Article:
Tanya, a Baylor freshman at the time, was one of five women who reported to police that they were either raped or assaulted -- in incidents from October 2009 to April 2012 -- by Elliott, who was convicted on two counts of sexual assault in January 2014 for the incident involving Tanya.
On Ken Starr’s watch.
Despite being a private school, Baylor is required by federal law -- Title IX -- to thoroughly investigate allegations of sexual violence, and provide security, counseling services and academic help to those who report assaults. Part of the law's goal is to help keep victims in school.
Yet an investigation by Outside the Lines found several examples in Tanya's case, and others at Baylor, in which school officials either failed to investigate, or adequately investigate, allegations of sexual violence. In many cases, officials did not provide support to those who reported assaults. Moreover, it took Baylor more than three years to comply with a federal directive: In April 2011, the U.S. Department of Education sent a letter to all colleges and universities outlining their responsibilities under Title IX, including the need for each school to have a Title IX coordinator. Baylor didn't hire a full-time coordinator until fall 2014.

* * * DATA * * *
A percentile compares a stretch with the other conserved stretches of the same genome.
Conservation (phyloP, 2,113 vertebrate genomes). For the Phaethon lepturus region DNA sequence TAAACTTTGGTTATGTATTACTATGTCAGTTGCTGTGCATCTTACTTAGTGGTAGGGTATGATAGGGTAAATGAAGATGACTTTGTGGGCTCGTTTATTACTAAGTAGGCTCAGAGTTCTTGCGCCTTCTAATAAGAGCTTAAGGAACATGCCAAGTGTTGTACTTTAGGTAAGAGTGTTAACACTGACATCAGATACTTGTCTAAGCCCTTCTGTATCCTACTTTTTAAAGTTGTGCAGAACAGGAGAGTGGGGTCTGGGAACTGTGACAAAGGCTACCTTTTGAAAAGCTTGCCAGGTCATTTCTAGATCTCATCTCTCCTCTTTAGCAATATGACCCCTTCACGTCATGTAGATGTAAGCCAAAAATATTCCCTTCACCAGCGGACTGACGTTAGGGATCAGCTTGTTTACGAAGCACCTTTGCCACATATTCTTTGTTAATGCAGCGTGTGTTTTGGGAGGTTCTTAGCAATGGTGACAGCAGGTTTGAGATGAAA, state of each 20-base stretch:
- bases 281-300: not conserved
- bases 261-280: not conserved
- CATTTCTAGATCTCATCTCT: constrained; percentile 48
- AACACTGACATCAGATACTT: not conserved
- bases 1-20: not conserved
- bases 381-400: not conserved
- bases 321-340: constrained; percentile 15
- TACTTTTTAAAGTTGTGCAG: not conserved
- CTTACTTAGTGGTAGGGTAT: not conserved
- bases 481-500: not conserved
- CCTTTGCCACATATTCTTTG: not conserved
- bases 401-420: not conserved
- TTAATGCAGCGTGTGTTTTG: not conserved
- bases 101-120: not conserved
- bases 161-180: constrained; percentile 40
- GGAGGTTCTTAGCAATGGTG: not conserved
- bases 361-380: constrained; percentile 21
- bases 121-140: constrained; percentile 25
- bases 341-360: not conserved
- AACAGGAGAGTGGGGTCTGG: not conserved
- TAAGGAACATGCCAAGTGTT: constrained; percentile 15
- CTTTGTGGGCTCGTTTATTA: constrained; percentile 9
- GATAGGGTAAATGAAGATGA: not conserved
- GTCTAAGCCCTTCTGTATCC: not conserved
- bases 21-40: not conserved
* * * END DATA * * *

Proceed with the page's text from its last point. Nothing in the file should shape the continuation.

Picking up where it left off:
The victims insisted the head football coach and others knew about the sexual assaults. But Mr. Briles brushed them off, cowardly demeaning all as mere “he said she said” scenarios. His team, his reputation and winning meant everything to the head football coach. Little else mattered.